Preparing Your Child For Summer Camp
Camp is just around the corner and there’s a lot to prepare. Whether it’s your 5 year old’s first time at day camp or your 14 year old’s 6th summer away, you want your child’s camp experience to be fun and successful. But you’re the parent and you’re not at camp, what can you do? The answer is lots! Here are five ways you can help prepare your child(ren) for summer camp:
Take the time to read and reply to all of the correspondence from the camp. The camp will want to know everything they can about your child to best support him/her. Obviously, the medical info is a priority. Get your form to the Dr early. In MA, an exam within 12 months is required; you do not need a new physical. Be on time with your forms – Late forms make the camp’s job much harder.
Especially if this is your first time with the program, don’t be afraid to call/email and ask lots of questions.
You should label all of your child’s clothing and belongings. It’s time well spent. Clothing is too expensive to see it left in a pile of lost and found. Parents sometimes expect that kids will lose everything at camp. That shouldn’t be the case. Nothing fancy is needed – a permanent marker on the label will do the trick.
Packing for Overnight Camp
If your child is going to an overnight camp, have him/her help you pick out what’s needed and share in the labeling and packing. I’ve found that when parents do the shopping and packing, kids don’t know what belongs to them. Kids are more likely to use and take care of their stuff if they are included in the process. It’s part of building their independence.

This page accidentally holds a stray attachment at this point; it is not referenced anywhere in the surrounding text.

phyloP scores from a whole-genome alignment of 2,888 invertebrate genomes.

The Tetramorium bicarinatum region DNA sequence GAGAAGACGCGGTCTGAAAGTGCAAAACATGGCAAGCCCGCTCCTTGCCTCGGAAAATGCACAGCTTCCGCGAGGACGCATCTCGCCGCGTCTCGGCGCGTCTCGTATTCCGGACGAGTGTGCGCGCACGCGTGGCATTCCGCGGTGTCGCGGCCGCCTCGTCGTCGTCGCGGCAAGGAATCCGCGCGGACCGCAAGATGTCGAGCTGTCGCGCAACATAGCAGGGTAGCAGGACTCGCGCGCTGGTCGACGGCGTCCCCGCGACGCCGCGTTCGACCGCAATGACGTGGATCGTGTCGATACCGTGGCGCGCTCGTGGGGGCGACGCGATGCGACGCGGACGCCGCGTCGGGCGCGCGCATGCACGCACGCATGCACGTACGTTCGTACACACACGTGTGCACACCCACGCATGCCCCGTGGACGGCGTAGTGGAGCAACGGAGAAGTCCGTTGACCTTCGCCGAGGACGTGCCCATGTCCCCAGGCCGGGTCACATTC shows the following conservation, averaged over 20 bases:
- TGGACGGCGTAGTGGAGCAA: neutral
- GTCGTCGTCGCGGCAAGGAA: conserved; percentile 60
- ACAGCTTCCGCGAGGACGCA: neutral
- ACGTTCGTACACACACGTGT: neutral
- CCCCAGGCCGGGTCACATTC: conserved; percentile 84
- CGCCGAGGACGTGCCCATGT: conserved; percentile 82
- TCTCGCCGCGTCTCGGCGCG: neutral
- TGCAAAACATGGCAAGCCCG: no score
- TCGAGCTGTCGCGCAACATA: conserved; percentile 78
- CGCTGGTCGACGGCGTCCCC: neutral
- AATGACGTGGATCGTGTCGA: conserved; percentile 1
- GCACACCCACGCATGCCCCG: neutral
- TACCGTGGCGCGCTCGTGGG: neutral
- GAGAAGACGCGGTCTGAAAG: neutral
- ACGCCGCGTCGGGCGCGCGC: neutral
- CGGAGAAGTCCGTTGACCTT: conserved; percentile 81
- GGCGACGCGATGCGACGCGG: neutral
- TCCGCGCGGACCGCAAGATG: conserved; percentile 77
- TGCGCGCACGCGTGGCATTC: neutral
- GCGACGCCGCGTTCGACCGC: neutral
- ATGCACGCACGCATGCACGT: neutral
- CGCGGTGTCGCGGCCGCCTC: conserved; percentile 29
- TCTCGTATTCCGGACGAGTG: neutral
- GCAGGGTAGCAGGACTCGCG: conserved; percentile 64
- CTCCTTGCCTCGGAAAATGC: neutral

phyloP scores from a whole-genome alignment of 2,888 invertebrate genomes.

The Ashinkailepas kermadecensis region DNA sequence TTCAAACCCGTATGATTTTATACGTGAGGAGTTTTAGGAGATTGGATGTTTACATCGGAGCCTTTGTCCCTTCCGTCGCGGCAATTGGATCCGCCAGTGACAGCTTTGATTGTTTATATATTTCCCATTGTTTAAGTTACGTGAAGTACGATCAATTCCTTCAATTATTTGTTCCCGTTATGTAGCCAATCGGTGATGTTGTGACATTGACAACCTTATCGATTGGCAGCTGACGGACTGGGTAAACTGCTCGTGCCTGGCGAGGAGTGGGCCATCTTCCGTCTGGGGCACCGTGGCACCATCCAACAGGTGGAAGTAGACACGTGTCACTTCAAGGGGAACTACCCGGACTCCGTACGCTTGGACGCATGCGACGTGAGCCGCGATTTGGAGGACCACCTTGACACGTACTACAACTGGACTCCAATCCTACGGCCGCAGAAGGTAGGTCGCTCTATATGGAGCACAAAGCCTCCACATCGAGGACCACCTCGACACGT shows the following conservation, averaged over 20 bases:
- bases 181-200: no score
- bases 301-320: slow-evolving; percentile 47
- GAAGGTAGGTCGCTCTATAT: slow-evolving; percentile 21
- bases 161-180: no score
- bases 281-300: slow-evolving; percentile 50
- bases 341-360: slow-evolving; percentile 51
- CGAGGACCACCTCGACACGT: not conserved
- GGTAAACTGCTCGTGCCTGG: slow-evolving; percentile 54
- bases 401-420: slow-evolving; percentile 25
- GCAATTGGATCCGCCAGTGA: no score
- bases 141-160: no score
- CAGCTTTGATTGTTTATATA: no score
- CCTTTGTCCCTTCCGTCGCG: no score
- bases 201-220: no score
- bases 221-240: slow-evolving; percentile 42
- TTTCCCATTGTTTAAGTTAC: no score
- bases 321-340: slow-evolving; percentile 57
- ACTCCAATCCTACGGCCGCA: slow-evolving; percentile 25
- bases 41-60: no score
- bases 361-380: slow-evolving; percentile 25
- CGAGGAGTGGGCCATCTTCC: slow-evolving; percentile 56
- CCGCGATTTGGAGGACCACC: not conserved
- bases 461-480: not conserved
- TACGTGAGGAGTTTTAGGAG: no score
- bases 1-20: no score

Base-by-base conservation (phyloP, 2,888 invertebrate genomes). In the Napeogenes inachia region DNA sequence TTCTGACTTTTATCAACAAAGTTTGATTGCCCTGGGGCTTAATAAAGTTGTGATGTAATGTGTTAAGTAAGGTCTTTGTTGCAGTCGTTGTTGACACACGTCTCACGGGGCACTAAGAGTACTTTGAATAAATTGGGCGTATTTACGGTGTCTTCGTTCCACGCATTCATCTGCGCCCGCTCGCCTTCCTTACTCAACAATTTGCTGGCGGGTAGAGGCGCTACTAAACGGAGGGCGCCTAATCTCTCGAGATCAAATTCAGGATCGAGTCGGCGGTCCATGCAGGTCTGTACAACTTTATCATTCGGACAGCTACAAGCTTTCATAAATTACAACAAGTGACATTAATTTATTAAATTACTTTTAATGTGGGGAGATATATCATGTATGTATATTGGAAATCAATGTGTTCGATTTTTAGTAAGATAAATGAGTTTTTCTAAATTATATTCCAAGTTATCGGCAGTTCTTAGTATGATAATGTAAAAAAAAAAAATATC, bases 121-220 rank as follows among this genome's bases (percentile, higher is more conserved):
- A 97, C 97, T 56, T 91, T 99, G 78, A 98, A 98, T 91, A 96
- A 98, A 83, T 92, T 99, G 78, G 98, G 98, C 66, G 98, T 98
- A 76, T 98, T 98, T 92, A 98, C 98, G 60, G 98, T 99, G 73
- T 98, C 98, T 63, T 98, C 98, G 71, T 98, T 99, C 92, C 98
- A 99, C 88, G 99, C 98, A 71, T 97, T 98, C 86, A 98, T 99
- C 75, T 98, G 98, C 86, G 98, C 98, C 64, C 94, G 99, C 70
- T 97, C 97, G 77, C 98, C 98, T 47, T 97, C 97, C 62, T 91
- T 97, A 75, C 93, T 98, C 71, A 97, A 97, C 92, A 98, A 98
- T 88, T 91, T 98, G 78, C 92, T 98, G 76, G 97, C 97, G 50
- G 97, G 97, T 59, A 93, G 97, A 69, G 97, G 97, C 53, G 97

Talk with Your Child
Children rely on structure. Find out as much as you can and then go through how the day at camp will work. Re-watch the video and look at the website. Talk about the transportation to day camp, the food, the schedule and, most importantly, who is there for him/her. Children should know who to talk to if there is a problem, big or small. I ask all of my campers, “If something was bothering you, would you tell someone or hold it in?” Many children will hold their feelings in and wait until they can tell you. Teach them that the Camp Director and counselors can help them the way that you do. If they trust the camp staff with their concerns, the camp staff can help them. That will go a long way to your child feel safe at camp and open to having the fun you and he want to happen.
Next month we’ll talk specifically about homesickness (and kid-sickness).
ABOUT THE AUTHOR
Sue is Owner/Director of Camp Emerson a residential camp in Hinsdale, MA for girls and boys age 7-15. Sue happily gave up the corporate HR life over 20 year ago to run her family’s camp where she lovingly empowers children every day. She lives in Ridgefield, CT during the winter with her husband and teen boy/girl twins.